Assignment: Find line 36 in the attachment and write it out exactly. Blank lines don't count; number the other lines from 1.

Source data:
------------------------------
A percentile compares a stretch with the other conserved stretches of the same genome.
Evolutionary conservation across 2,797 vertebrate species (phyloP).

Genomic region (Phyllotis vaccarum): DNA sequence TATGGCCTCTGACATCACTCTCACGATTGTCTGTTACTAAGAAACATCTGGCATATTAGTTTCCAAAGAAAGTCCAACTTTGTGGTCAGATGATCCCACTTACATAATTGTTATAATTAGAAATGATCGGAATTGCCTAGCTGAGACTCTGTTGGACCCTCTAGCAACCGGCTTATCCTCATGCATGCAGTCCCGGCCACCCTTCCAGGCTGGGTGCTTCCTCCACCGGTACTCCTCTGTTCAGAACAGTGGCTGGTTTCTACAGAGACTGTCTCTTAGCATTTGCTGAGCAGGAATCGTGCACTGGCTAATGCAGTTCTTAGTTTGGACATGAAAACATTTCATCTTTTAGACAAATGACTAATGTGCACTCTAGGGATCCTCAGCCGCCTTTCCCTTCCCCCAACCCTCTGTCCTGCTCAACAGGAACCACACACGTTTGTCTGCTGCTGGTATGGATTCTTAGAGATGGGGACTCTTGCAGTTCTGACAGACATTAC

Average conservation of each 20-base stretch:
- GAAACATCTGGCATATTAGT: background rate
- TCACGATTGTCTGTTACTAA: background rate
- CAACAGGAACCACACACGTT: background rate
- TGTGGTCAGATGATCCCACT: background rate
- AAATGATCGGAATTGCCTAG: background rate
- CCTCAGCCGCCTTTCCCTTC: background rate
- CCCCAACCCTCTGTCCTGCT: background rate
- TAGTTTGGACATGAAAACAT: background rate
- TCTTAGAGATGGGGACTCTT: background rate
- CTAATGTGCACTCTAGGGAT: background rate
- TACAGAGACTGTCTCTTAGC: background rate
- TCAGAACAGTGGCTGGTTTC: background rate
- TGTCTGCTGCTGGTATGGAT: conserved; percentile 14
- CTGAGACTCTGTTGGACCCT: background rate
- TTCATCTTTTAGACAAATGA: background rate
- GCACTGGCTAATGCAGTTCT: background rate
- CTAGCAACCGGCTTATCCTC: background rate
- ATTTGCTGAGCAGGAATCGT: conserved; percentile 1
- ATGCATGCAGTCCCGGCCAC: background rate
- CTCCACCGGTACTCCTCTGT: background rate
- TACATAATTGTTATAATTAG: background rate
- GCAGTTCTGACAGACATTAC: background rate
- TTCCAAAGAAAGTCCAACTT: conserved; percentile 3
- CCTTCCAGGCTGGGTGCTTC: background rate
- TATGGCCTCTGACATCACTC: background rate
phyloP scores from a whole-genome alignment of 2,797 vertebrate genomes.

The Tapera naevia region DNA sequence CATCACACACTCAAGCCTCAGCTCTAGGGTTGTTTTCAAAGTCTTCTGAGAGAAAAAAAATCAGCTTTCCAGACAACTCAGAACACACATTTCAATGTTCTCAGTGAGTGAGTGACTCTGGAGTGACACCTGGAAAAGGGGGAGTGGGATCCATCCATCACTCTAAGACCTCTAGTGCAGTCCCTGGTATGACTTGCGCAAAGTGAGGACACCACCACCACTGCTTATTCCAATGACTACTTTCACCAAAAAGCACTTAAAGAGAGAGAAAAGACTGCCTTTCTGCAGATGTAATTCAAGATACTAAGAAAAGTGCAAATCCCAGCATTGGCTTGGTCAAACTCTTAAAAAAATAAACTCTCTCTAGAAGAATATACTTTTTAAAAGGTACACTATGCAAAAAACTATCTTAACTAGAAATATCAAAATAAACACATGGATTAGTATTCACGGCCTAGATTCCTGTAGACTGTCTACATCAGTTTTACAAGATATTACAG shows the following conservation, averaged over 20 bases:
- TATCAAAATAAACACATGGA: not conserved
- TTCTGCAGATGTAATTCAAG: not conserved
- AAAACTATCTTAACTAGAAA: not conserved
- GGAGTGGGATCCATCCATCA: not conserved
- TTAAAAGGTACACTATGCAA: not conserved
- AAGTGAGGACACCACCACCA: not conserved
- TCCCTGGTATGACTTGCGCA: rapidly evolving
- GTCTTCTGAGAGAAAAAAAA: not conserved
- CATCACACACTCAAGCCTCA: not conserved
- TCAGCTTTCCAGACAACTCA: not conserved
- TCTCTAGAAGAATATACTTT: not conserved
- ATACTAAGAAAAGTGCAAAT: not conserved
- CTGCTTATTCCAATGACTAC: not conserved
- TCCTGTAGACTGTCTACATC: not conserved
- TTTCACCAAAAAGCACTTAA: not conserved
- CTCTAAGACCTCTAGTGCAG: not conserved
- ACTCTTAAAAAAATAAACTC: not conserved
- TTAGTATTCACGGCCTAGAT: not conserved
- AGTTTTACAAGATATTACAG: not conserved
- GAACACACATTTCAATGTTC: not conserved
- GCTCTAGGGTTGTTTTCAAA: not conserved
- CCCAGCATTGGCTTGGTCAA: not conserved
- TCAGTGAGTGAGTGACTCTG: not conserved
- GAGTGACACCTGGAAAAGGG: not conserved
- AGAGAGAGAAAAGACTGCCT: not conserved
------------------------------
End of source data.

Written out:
- TTAAAAGGTACACTATGCAA: not conserved